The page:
European code fellows meet

Auteur
Ivonne Jansen-Dings

Last month, Dutch and Finnish fellows and policy makers met during the Mindtrek conference and a code fellow training in Finland. The aim of this exchange was to compare routines and share successes. There was also a strong need felt to connect to the wider European community of civic hackers and people from the governments to learn from each other's work.

Open and Agile Smart City
At the Mindtrek conference in Tampere, the Open and Agile Smart City network played a central role; this network now links over 50 cities that together want to create an open smart city market where interoperability, open data, open source and standards are key factors. It has a lot of appeal, but still lacks practical results that other cities can hook into. It is important to find local/national support for it; in The Netherlands, the cities of Amersfoort, Amsterdam, Eindhoven, Enschede, Rotterdam and Utrecht are now connected.

Experiences from Amsterdam, Helsinki and Tampere were shared in the code fellow sessions. There is an interesting difference in the approach between The Netherlands and Finland in respect to where the code fellows work within the municipality. In Helsinki, they operate from the ICT department; the fellows of previous years are working there on a permanent basis now and this year, six new code fellows will start. In Amsterdam, the development closely fits to the newly established Datalab of the city. The one Code for NL fellow has become a structural member of this team, that develops service applications for the city and its citizens.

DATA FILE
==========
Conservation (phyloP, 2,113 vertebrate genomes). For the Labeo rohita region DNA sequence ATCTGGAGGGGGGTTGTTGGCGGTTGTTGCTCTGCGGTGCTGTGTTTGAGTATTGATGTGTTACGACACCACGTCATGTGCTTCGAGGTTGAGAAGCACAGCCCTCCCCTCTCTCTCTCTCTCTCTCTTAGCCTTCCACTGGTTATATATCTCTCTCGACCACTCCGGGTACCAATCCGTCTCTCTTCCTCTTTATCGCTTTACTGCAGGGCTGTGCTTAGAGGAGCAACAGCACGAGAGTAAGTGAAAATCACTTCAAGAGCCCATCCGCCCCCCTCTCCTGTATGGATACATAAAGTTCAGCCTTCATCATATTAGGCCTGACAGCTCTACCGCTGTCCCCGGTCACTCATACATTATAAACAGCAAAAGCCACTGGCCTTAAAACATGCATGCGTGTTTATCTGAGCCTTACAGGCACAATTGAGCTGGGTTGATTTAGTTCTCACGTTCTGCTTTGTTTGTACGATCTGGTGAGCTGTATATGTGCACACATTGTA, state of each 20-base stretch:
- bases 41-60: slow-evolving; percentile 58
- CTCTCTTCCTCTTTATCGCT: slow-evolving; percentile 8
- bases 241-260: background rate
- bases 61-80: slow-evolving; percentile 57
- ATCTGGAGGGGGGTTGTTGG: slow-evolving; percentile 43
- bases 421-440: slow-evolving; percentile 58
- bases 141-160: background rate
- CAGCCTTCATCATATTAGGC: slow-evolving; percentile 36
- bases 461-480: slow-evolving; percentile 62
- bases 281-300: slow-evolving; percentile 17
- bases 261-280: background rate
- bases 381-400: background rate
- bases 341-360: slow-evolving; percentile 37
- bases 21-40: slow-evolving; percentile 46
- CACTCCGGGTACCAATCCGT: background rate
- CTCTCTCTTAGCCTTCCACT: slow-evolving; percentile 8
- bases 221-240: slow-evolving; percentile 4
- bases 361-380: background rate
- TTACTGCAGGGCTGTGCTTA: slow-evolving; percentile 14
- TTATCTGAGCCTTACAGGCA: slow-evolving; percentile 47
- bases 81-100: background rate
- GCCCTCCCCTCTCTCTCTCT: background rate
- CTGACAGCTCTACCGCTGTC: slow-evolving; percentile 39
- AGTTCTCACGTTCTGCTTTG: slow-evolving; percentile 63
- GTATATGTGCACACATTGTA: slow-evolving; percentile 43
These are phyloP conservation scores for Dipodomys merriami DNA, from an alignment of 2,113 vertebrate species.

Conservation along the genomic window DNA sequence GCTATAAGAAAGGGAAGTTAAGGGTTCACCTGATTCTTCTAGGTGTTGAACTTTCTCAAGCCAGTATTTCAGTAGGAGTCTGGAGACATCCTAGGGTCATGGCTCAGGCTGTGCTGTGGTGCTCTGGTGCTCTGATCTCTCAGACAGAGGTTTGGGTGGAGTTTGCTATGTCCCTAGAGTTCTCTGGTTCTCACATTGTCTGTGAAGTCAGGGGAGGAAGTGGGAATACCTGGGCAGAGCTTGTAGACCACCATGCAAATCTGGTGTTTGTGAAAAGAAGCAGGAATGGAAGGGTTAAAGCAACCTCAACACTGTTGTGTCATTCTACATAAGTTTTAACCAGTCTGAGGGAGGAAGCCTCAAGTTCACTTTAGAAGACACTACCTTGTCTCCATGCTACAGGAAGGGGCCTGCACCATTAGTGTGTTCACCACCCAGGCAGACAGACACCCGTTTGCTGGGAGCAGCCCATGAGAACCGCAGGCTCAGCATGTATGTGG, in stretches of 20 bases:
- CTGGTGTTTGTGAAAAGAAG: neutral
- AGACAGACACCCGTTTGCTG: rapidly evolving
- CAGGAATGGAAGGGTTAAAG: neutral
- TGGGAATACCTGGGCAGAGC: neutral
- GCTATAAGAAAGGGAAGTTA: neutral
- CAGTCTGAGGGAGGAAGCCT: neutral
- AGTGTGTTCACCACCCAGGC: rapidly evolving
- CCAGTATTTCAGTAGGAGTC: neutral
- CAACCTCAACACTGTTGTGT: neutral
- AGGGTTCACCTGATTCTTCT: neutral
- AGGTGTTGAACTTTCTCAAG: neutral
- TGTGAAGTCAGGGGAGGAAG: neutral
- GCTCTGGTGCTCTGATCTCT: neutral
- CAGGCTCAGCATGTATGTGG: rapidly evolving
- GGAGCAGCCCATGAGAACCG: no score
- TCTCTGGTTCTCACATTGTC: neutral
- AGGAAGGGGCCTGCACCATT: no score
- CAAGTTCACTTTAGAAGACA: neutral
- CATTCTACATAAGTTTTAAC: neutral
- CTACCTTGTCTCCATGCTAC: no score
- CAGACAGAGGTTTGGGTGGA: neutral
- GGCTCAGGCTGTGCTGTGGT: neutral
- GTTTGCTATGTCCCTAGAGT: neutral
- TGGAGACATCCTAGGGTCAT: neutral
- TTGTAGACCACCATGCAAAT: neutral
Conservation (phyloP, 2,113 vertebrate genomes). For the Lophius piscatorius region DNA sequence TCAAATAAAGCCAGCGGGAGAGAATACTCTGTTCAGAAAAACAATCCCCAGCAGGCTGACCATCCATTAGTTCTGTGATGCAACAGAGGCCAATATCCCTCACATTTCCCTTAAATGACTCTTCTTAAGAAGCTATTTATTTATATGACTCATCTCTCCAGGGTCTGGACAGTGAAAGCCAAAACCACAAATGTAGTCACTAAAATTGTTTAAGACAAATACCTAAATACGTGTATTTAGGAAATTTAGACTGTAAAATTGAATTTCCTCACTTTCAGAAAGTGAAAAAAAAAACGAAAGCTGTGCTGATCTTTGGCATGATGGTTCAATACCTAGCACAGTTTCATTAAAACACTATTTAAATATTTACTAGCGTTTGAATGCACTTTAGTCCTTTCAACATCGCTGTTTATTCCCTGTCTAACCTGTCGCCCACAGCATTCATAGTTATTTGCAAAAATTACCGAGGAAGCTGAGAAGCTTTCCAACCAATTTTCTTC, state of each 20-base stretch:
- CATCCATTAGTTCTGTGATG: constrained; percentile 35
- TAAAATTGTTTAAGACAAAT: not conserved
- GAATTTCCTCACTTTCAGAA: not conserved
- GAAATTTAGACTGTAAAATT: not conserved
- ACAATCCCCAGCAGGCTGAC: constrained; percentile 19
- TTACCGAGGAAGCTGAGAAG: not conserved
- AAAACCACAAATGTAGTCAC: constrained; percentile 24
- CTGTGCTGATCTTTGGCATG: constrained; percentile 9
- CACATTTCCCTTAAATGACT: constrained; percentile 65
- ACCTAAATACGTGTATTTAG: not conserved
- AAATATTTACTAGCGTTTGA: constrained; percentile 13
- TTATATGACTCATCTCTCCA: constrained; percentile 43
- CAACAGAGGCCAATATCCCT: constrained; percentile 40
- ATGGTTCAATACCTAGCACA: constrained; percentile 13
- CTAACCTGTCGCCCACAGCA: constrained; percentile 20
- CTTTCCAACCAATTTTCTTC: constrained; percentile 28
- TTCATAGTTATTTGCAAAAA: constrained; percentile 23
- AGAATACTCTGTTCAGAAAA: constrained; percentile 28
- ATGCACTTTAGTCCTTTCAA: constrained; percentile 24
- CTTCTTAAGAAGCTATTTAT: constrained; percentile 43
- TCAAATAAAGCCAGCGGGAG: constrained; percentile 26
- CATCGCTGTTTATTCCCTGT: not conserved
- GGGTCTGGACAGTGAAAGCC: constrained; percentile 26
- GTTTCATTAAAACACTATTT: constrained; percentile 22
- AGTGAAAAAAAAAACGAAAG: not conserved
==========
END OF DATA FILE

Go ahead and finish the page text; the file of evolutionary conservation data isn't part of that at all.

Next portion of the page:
Examples from Helsinki
Helsinki has a couple of interesting projects, that other cities can use for further development. To help citizens with mobility, they developed an open tripplanner. This application helps finding the fastest and cheapest routes through the city. The code and all derived applications are open source and it is hoped that other cities and countries wil join in their development. They also work on a city service map; to chart all services that citizens can use: not only locations, but also sports facilities, equipment, etc.

It is clear that for the few cities that are now participating in Code for NL, multiple projects come to mind from which they could benefit from, or that could be easily implemented. There is still not enough attention on an European level to opening up code, sharing of results and the reuse of successful solutions. We are aiming to to do something about this in the coming year from our Code for NL programme.

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